The U.S. attorney in Manhattan has empanelled a grand jury to consider whether the actions of the Starwood defectors were criminal. This February, the prosecutors filed a motion with the judge overseeing the civil lawsuit filed by Starwood, asking for that case to be put on hold while the criminal prosecutors finish their probe into potential fraud, theft of trade secrets and conspiracy.

Klein still lives in Los Angeles. LinkedIn, a professional networking site, lists him as an independent marketing and advertising professional. The same site indicates that Lalvani has moved back to New York and founded One Day Partners, a travel consultancy.

A lawyer for Klein, Ronald Nessim, said: “This case is much more nuanced than Starwood’s exaggerated and misleading complaint suggests.”

A lawyer for Lalvani, Christopher Morvillo, said: “Starwood’s complaint strings together half-truths, inaccuracies and hyperbole into a colorful but ultimately misleading story. Amar acted at all times consistently with his stellar reputation in the industry and looks forward to the truth coming out.”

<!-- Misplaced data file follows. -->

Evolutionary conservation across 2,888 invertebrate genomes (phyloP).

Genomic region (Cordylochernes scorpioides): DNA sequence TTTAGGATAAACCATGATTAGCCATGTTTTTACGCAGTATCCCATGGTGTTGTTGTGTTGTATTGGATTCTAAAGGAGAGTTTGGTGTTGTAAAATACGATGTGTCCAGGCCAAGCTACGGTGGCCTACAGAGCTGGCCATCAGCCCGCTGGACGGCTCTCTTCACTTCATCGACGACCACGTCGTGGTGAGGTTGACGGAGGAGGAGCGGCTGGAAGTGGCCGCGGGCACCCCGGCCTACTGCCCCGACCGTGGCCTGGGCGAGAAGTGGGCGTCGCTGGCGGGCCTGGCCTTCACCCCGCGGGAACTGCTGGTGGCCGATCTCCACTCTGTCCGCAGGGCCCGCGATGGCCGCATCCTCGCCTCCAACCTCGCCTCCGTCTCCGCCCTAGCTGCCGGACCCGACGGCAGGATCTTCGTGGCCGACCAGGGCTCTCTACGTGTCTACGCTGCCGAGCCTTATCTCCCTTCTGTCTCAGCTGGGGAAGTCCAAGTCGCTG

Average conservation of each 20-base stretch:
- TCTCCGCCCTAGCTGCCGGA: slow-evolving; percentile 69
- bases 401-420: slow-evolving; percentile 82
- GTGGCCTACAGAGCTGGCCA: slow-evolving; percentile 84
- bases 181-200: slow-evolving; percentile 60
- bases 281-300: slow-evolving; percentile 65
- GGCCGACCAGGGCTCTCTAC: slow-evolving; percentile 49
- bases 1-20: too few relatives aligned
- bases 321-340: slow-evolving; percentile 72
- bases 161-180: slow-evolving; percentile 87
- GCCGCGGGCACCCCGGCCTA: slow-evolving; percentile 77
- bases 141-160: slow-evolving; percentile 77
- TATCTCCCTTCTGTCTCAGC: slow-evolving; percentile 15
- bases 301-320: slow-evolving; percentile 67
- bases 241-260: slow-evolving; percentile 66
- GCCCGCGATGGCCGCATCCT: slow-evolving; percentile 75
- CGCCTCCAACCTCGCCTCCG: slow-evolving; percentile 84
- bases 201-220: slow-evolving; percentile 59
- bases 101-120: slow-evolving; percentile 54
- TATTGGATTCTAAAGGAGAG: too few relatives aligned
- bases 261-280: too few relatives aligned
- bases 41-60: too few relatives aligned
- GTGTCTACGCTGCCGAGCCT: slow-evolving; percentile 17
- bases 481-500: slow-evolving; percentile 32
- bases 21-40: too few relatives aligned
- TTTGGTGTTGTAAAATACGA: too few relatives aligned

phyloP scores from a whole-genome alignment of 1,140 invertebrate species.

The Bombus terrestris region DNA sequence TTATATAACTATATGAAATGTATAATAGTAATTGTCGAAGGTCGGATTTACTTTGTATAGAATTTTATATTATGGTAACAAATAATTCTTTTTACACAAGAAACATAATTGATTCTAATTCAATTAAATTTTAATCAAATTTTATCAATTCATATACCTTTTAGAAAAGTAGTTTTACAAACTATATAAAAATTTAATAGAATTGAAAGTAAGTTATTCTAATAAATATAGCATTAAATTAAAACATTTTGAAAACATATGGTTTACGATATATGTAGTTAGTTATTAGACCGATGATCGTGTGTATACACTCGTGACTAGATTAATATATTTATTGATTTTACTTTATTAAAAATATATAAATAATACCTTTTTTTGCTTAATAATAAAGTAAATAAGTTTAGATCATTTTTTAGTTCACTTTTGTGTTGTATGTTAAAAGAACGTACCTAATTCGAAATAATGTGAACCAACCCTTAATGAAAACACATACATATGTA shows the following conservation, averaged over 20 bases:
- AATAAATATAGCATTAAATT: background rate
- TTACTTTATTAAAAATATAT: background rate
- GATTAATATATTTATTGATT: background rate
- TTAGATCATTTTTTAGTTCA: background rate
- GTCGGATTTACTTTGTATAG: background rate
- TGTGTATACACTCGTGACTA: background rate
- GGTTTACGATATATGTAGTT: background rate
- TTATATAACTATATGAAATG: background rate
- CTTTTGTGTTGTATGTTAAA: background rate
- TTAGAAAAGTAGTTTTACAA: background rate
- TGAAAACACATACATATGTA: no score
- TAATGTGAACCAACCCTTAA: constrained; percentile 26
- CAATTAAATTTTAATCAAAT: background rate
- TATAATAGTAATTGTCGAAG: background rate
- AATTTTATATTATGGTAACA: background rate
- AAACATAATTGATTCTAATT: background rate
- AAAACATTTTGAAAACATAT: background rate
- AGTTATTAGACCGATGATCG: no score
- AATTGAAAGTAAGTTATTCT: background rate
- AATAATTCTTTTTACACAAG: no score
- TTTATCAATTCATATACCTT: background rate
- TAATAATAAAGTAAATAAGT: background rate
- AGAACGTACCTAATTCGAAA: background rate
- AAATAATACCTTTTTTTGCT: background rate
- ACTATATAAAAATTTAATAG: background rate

Hilton moved its headquarters from California to a suburb of Washington, D.C., last year, adopted a new logo and hired a new executive to explore the boutique sector. In the meantime, the privately held company has struggled under its debt load; it recently negotiated a $4-billion reduction with its lenders.

Like other hotel firms, Starwood has felt the economic slowdown. But the W chain has continued to expand. In January the newest W opened in Hollywood, and five more openings are planned for this year in places as far-flung as St. Petersburg and Bali. The parent company’s share prices have been rising over the last year.

Industry insiders said the brief glimpses of Denizen left many with the belief that W might have had a worthy competitor.

“It was genuinely quite different,” said Sangster. “How effective it would have been, no one will ever know.”